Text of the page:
While some Palestinians may fear being subject to war crimes charges, they could avoid this by not seeking to apply the Rome Statute retroactively. Acceding to the Rome Statute without attempting to apply it retroactively would also avoid lengthy and complex legal arguments as to when the State of Palestine came into being. Were the ICC to initiate an investigation this could be the first time in the history of the long-running Israel-Palestine conflict that an international tribunal with teeth, that is not under the control or influence of either side, would be able to address serious human rights violations and violations of the laws of war that are becoming all too common in the Middle East.
However, in light of the potential pitfalls that could arise with regard to joining the ICC (aid cuts, Israeli retaliation, diplomatic fallout, stalling by the UN Security Council, limitations imposed by Oslo) President Abbas could, alternatively, seek support from the UNGA to request a new ICJ advisory opinion on the legal consequences of a prolonged occupation also in light of the UNGA resolution that accorded Palestine observer-state status in November 2012, taking into account the Palestinian people's right of self-determination, relevant UN resolutions, and the treaties Palestine acceded to in April 2014. One of the main advantages of the ICJ is that unlike the ICC, it cannot take into consideration treaties that have not been registered with the UN secretary-general.47 This would mean that Israel would not be able to raise any of the provisions of the 1995 Israel-PLO Interim Agreement (that was not registered) including its legal annex that prevents the PA, the Palestinian police, and Palestinian courts from exercising criminal jurisdiction over Israelis in Areas A and B in the West Bank, not to mention Areas C, or East Jerusalem, and the Gaza Strip. Were the ICJ to rule that the occupation is unlawful, that Israel is required to withdraw its armed forces to the 1949 cease-fire lines, and that Palestine is a state, this would create a lot of momentum for further recognition, particularly from those states in Europe that remain on the fence. A decision from the principal judicial organ of the United Nations on Palestine's statehood could also assist any moves Palestine might make with respect to the ICC at a more propitious moment.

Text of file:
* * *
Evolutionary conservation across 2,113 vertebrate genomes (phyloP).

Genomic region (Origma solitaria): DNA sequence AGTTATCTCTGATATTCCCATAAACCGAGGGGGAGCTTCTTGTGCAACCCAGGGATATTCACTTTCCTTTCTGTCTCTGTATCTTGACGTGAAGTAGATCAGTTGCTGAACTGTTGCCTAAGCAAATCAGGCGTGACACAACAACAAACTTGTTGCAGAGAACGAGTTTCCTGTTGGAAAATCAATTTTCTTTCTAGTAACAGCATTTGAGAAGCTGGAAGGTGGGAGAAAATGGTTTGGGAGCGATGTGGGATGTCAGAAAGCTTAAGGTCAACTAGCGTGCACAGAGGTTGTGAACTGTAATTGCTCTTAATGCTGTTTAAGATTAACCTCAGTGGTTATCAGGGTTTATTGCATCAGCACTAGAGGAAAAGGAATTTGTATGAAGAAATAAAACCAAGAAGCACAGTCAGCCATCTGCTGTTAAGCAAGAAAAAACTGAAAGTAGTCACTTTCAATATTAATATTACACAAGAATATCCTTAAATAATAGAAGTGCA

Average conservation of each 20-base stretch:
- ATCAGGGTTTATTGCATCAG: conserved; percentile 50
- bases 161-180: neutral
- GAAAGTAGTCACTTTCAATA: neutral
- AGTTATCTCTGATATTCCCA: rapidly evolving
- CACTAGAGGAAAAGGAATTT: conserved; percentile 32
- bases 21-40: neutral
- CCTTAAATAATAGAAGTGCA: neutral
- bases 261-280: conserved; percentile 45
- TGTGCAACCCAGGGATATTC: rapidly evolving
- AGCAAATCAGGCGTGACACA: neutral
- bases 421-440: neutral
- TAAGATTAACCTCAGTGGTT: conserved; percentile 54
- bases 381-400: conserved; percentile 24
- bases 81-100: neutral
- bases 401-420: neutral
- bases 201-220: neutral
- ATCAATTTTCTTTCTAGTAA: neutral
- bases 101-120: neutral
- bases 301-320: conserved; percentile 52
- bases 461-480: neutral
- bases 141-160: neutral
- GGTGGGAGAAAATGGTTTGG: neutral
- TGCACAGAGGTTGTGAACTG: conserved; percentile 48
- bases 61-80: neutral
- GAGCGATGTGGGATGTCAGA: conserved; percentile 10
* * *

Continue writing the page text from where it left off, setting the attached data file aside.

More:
You can read the article on the JPS website here.
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“This is an elegant and forceful narrative by a young Palestinian scholar.”
— Boutros Boutros-Ghali, Former Secretary-General of the United Nations (1992-1997)
Read more advance praise for From Coexistence to Conquest: International Law and the Origins of the Arab-Israeli Conflict 1891-1949